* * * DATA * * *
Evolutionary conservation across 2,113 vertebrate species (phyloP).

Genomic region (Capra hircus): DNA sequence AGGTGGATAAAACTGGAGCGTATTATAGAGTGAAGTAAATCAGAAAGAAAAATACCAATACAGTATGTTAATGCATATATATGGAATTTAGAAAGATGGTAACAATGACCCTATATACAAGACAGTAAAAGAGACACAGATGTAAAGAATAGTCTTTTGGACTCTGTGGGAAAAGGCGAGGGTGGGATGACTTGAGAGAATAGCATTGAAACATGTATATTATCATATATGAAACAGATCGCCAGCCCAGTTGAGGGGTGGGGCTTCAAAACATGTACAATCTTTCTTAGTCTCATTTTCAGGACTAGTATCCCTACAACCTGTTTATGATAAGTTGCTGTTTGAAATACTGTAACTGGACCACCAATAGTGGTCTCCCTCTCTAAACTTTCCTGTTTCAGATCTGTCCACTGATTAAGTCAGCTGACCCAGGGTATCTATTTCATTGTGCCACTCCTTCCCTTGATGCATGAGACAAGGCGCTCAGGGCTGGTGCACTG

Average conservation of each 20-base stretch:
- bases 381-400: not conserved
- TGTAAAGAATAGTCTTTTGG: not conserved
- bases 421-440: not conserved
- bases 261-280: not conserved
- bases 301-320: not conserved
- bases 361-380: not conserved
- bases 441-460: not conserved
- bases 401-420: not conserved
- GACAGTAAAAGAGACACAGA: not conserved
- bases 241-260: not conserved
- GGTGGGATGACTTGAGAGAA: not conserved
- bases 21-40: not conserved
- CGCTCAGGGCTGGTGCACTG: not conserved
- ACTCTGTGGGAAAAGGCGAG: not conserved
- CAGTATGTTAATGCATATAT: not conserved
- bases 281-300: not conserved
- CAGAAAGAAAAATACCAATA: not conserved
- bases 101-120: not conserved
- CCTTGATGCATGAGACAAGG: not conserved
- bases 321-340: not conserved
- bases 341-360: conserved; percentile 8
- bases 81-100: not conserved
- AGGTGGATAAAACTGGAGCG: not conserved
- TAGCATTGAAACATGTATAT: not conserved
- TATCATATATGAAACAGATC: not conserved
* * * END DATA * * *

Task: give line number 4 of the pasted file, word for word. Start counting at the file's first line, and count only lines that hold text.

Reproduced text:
- bases 381-400: not conserved